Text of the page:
Brandon League still Seattle’s closer after four straight losses

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After going 9-for-9 saving games to begin the season, Brandon League just turned in maybe the worst week a closer has ever had, taking losses in four straight appearances and blown saves in each of the last three. Overall, he gave up 10 runs in 2 2/3 innings over four appearances.

He became the first reliever since the Nationals’ Ron Villone in 2009 to take losses in four straight appearances.

What the stretch really brings to mind, though, is the one Brian Fuentes, then with the Rockies, had in 2007. Fuentes, an excellent closer for 2 1/2 years, suddenly lost it at the end of June. He took blown saves and losses in four straight games over an eight day stretch, yieldding 11 runs — eight earned — in 2 1/3 innings in the process.

The Rockies felt they had no other choice but to pull him from the closer’s role and go to Manuel Corpas. Fuentes went on the DL just a week afterwards because of a strained lat muscle. He returned and pitched brilliantly as a setup man in the second half, amassing a 1.52 ERA in 23 2/3 innings. Things went well for the Rockies, too, as they advanced to the World Series before losing to the Red Sox.

League, of course, won’t be contributing to a postseason run this year, not unless he’s traded anyway. And the Mariners really want him to succeed in the closer’s role with David Aardsma potentially done for the year. They do have three relievers with sub-2.00 ERAs in David Pauley, Aaron Laffey and Jamey Wright, but they’re all failed starters with mediocre stuff.

As things stand now, it looks like manager Eric Wedge is giving League one more chance to keep his job. Another blown save, though, and it will probably be Wright’s turn to close.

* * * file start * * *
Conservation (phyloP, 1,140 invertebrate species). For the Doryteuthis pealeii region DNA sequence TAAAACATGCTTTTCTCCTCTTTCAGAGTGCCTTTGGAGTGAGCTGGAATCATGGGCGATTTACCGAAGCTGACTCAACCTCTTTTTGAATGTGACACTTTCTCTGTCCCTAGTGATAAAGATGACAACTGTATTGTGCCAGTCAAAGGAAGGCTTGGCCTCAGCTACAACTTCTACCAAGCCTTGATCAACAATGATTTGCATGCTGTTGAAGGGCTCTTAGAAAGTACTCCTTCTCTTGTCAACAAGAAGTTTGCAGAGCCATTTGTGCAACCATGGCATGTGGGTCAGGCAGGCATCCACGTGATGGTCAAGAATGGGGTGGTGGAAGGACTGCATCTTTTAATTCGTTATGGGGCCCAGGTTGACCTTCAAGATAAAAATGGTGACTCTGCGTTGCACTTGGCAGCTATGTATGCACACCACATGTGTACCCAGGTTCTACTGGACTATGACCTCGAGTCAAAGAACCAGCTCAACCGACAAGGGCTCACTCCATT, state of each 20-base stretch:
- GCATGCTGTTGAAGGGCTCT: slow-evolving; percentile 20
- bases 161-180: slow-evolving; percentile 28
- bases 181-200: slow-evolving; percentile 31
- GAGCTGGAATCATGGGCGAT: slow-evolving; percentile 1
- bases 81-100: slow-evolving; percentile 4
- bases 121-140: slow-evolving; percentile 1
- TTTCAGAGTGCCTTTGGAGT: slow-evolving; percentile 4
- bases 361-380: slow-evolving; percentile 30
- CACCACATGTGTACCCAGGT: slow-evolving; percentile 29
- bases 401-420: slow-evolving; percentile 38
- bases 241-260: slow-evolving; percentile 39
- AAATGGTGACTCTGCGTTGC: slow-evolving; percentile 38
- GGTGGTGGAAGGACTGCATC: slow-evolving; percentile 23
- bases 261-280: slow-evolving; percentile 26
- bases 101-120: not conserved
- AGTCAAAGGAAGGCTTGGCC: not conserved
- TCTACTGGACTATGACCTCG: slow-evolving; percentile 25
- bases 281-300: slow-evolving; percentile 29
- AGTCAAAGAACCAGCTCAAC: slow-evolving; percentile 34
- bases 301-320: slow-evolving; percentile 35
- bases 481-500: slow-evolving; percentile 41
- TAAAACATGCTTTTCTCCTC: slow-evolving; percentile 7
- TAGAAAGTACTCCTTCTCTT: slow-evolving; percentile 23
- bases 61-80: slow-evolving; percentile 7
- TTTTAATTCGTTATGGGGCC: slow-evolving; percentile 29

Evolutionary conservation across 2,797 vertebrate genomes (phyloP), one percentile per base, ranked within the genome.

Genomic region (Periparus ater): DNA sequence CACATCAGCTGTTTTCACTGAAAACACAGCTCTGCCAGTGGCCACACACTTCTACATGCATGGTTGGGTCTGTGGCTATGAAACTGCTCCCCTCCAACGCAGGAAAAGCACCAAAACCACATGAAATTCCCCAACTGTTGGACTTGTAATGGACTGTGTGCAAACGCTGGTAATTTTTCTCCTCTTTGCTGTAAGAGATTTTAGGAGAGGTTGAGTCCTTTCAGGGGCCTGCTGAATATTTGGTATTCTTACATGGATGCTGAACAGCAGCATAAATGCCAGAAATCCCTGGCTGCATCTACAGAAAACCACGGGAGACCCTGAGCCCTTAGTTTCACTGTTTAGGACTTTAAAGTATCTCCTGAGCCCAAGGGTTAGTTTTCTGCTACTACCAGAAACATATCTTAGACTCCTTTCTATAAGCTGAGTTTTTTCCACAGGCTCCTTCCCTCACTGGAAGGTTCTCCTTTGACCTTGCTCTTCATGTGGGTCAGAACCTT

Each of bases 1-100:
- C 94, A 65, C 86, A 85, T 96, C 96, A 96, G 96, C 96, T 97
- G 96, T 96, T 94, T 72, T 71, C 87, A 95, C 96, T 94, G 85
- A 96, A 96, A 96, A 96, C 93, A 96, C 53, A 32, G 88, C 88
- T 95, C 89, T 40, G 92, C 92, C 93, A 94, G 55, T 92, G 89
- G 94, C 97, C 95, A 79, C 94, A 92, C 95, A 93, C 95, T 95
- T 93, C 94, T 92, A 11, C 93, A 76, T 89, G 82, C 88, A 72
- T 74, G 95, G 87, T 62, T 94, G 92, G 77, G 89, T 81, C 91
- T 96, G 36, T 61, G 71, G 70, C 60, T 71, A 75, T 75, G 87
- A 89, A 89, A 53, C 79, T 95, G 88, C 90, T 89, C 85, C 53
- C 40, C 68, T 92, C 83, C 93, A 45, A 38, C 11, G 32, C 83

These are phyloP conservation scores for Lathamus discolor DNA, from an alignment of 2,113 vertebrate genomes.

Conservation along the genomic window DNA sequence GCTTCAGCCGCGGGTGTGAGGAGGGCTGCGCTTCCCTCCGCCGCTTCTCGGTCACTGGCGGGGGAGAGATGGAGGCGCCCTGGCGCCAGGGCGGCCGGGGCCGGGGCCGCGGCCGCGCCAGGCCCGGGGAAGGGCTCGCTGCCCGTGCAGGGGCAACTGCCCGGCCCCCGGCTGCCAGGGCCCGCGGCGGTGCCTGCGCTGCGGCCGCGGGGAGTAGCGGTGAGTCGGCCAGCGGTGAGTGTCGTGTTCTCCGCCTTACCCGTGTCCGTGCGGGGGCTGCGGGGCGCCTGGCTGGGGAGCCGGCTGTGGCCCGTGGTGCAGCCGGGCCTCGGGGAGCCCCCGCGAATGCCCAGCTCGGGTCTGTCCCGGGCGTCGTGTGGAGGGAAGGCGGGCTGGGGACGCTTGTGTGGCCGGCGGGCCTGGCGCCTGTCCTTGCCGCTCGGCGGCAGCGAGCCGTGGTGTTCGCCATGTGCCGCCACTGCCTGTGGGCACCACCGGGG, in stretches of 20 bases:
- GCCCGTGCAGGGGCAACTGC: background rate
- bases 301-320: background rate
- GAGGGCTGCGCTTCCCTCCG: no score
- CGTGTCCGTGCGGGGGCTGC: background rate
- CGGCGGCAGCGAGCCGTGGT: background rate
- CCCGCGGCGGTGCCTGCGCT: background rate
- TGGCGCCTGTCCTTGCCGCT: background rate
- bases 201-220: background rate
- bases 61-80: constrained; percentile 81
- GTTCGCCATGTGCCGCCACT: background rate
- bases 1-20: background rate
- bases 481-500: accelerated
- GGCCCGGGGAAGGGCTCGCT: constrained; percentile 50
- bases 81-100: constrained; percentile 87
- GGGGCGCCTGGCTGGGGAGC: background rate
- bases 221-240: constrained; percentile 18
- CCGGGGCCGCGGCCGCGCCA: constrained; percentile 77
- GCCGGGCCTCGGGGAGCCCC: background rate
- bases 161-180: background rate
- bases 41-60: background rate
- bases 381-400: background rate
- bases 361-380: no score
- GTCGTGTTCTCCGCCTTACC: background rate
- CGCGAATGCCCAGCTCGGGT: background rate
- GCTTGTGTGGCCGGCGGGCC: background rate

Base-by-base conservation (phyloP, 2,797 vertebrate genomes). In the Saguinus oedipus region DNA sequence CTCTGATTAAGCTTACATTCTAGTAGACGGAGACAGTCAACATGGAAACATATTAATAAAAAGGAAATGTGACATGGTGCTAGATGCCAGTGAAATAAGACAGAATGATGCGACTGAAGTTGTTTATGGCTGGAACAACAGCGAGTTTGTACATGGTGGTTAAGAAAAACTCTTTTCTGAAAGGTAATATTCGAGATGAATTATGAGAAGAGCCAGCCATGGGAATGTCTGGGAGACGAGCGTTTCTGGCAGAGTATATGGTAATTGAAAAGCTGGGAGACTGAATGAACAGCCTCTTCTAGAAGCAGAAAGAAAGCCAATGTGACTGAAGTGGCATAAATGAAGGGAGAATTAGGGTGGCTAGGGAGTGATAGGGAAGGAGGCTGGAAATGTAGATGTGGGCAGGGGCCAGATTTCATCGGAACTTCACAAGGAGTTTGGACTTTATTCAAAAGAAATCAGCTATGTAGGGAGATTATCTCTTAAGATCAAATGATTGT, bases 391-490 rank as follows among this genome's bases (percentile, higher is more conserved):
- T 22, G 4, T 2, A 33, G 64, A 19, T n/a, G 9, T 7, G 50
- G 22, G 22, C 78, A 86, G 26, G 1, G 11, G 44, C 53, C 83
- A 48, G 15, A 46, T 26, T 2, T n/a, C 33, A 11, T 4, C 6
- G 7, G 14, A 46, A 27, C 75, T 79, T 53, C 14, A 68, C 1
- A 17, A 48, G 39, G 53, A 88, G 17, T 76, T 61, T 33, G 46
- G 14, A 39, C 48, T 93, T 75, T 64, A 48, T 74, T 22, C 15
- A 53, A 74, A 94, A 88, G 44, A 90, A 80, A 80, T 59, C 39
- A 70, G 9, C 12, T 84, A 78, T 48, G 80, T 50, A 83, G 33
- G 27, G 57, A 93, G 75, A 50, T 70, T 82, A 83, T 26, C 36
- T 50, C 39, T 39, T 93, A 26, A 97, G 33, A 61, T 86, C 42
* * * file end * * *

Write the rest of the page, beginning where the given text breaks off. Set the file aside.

Attempting to complete cycle, Robinson Chirinos thrown out to end game

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With his Astros trailing the Tigers 2-1, catcher Robinson Chirinos began his at-bat in the bottom of the ninth a triple shy of the cycle. He doubled in the second inning, singled in the fourth, and hit a solo homer in the seventh. Yordan Álvarez and Yuli Gurriel both struck out, leaving the Astros’ fate in the hands of Chirinos against Joe Jiménez. After working the count to 2-1, Chirinos slapped an 85 MPH slider to the gap in right-center field. A diving Travis Demeritte could not come up with the ball, but center fielder Harold Castro fired the ball back in to Gordon Beckham, who then made a perfect throw to Dawel Lugo at third base. Chirinos was tagged out for the final out of the game. No triple, no cycle. The Astros lost 2-1.

Chirinos was attempting to become the first Astro to hit for the cycle since Brandon Barnes on July 19, 2013 against the Mariners.

The Astros entered Wednesday’s game as the largest favorite in 15 seasons, according to ESPN’s David Purdum. The Astros were -500 per Caesars Sportsbook. Other sportsbooks had them at -550. So the Tigers’ win was quite the upset.

Justin Verlander went the distance in the loss. The only blemishes on his line were solo homers to Ronny Rodríguez in the fifth and John Hicks in the ninth. They were the only hits he allowed while walking none and striking out 11.